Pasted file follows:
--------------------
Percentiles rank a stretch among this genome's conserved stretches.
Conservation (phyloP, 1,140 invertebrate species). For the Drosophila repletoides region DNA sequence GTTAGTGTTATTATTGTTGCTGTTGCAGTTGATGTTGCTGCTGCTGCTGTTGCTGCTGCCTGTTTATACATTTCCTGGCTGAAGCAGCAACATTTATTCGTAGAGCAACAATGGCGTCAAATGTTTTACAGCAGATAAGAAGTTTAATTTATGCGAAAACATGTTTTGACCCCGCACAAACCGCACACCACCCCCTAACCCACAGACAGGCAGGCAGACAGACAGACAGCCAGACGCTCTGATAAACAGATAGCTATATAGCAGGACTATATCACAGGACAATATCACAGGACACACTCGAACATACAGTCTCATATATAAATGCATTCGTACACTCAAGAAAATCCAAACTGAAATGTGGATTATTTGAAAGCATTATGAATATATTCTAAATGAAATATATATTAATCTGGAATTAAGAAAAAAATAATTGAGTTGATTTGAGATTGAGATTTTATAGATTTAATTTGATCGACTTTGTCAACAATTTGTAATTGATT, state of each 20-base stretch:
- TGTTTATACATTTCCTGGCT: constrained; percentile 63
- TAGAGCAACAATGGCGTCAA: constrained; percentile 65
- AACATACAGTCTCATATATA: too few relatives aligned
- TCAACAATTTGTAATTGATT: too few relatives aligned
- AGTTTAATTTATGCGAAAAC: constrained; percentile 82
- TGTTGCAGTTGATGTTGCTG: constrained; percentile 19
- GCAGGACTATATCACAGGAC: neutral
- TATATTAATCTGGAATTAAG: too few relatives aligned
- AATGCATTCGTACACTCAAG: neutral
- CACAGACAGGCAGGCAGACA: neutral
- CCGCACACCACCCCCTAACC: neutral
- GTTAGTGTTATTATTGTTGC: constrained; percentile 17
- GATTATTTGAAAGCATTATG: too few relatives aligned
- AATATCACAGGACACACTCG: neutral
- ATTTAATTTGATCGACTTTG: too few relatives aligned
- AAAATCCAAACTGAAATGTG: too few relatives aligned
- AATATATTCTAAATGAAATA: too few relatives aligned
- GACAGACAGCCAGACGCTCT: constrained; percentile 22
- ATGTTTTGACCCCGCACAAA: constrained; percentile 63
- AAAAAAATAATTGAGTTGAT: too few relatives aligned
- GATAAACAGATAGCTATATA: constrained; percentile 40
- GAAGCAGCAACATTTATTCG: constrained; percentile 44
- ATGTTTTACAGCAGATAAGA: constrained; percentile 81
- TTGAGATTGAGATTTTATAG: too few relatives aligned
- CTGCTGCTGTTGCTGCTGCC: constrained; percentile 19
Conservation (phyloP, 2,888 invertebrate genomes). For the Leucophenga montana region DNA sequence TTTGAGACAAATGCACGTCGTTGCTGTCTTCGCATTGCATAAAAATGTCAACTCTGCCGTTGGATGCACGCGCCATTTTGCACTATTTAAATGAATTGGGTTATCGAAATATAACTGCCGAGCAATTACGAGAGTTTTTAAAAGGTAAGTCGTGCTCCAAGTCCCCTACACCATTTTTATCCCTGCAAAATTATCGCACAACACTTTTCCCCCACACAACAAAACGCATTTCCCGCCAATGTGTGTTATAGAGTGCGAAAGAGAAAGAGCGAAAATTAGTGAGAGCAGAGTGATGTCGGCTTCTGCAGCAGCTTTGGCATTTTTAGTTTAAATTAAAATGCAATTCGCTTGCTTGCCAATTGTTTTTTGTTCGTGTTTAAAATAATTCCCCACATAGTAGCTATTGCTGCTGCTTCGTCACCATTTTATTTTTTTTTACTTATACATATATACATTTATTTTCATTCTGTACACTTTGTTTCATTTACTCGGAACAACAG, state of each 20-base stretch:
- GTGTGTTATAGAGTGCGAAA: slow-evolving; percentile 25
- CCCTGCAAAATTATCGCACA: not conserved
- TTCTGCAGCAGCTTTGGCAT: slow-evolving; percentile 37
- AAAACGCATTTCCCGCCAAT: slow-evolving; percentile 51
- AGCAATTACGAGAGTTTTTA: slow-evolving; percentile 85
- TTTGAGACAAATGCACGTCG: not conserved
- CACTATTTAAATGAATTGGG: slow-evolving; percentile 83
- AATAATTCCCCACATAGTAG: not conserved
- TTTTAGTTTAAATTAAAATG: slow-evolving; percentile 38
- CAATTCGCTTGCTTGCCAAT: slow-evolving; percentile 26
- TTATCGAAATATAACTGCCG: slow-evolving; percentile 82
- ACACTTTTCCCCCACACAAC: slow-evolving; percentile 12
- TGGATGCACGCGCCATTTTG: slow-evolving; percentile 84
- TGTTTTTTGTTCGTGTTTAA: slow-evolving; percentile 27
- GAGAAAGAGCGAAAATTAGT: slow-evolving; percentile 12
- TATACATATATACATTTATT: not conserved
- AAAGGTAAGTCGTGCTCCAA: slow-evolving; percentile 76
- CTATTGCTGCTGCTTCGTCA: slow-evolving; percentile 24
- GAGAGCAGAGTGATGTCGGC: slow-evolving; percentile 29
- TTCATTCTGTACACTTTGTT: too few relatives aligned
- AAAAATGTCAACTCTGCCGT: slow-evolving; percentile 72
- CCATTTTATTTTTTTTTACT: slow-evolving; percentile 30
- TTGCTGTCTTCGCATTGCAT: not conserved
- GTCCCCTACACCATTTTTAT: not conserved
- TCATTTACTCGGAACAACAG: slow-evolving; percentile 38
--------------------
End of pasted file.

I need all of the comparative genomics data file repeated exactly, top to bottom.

Percentiles rank a stretch among this genome's conserved stretches.
Conservation (phyloP, 1,140 invertebrate species). For the Drosophila repletoides region DNA sequence GTTAGTGTTATTATTGTTGCTGTTGCAGTTGATGTTGCTGCTGCTGCTGTTGCTGCTGCCTGTTTATACATTTCCTGGCTGAAGCAGCAACATTTATTCGTAGAGCAACAATGGCGTCAAATGTTTTACAGCAGATAAGAAGTTTAATTTATGCGAAAACATGTTTTGACCCCGCACAAACCGCACACCACCCCCTAACCCACAGACAGGCAGGCAGACAGACAGACAGCCAGACGCTCTGATAAACAGATAGCTATATAGCAGGACTATATCACAGGACAATATCACAGGACACACTCGAACATACAGTCTCATATATAAATGCATTCGTACACTCAAGAAAATCCAAACTGAAATGTGGATTATTTGAAAGCATTATGAATATATTCTAAATGAAATATATATTAATCTGGAATTAAGAAAAAAATAATTGAGTTGATTTGAGATTGAGATTTTATAGATTTAATTTGATCGACTTTGTCAACAATTTGTAATTGATT, state of each 20-base stretch:
- TGTTTATACATTTCCTGGCT: constrained; percentile 63
- TAGAGCAACAATGGCGTCAA: constrained; percentile 65
- AACATACAGTCTCATATATA: too few relatives aligned
- TCAACAATTTGTAATTGATT: too few relatives aligned
- AGTTTAATTTATGCGAAAAC: constrained; percentile 82
- TGTTGCAGTTGATGTTGCTG: constrained; percentile 19
- GCAGGACTATATCACAGGAC: neutral
- TATATTAATCTGGAATTAAG: too few relatives aligned
- AATGCATTCGTACACTCAAG: neutral
- CACAGACAGGCAGGCAGACA: neutral
- CCGCACACCACCCCCTAACC: neutral
- GTTAGTGTTATTATTGTTGC: constrained; percentile 17
- GATTATTTGAAAGCATTATG: too few relatives aligned
- AATATCACAGGACACACTCG: neutral
- ATTTAATTTGATCGACTTTG: too few relatives aligned
- AAAATCCAAACTGAAATGTG: too few relatives aligned
- AATATATTCTAAATGAAATA: too few relatives aligned
- GACAGACAGCCAGACGCTCT: constrained; percentile 22
- ATGTTTTGACCCCGCACAAA: constrained; percentile 63
- AAAAAAATAATTGAGTTGAT: too few relatives aligned
- GATAAACAGATAGCTATATA: constrained; percentile 40
- GAAGCAGCAACATTTATTCG: constrained; percentile 44
- ATGTTTTACAGCAGATAAGA: constrained; percentile 81
- TTGAGATTGAGATTTTATAG: too few relatives aligned
- CTGCTGCTGTTGCTGCTGCC: constrained; percentile 19
Conservation (phyloP, 2,888 invertebrate genomes). For the Leucophenga montana region DNA sequence TTTGAGACAAATGCACGTCGTTGCTGTCTTCGCATTGCATAAAAATGTCAACTCTGCCGTTGGATGCACGCGCCATTTTGCACTATTTAAATGAATTGGGTTATCGAAATATAACTGCCGAGCAATTACGAGAGTTTTTAAAAGGTAAGTCGTGCTCCAAGTCCCCTACACCATTTTTATCCCTGCAAAATTATCGCACAACACTTTTCCCCCACACAACAAAACGCATTTCCCGCCAATGTGTGTTATAGAGTGCGAAAGAGAAAGAGCGAAAATTAGTGAGAGCAGAGTGATGTCGGCTTCTGCAGCAGCTTTGGCATTTTTAGTTTAAATTAAAATGCAATTCGCTTGCTTGCCAATTGTTTTTTGTTCGTGTTTAAAATAATTCCCCACATAGTAGCTATTGCTGCTGCTTCGTCACCATTTTATTTTTTTTTACTTATACATATATACATTTATTTTCATTCTGTACACTTTGTTTCATTTACTCGGAACAACAG, state of each 20-base stretch:
- GTGTGTTATAGAGTGCGAAA: slow-evolving; percentile 25
- CCCTGCAAAATTATCGCACA: not conserved
- TTCTGCAGCAGCTTTGGCAT: slow-evolving; percentile 37
- AAAACGCATTTCCCGCCAAT: slow-evolving; percentile 51
- AGCAATTACGAGAGTTTTTA: slow-evolving; percentile 85
- TTTGAGACAAATGCACGTCG: not conserved
- CACTATTTAAATGAATTGGG: slow-evolving; percentile 83
- AATAATTCCCCACATAGTAG: not conserved
- TTTTAGTTTAAATTAAAATG: slow-evolving; percentile 38
- CAATTCGCTTGCTTGCCAAT: slow-evolving; percentile 26
- TTATCGAAATATAACTGCCG: slow-evolving; percentile 82
- ACACTTTTCCCCCACACAAC: slow-evolving; percentile 12
- TGGATGCACGCGCCATTTTG: slow-evolving; percentile 84
- TGTTTTTTGTTCGTGTTTAA: slow-evolving; percentile 27
- GAGAAAGAGCGAAAATTAGT: slow-evolving; percentile 12
- TATACATATATACATTTATT: not conserved
- AAAGGTAAGTCGTGCTCCAA: slow-evolving; percentile 76
- CTATTGCTGCTGCTTCGTCA: slow-evolving; percentile 24
- GAGAGCAGAGTGATGTCGGC: slow-evolving; percentile 29
- TTCATTCTGTACACTTTGTT: too few relatives aligned
- AAAAATGTCAACTCTGCCGT: slow-evolving; percentile 72
- CCATTTTATTTTTTTTTACT: slow-evolving; percentile 30
- TTGCTGTCTTCGCATTGCAT: not conserved
- GTCCCCTACACCATTTTTAT: not conserved
- TCATTTACTCGGAACAACAG: slow-evolving; percentile 38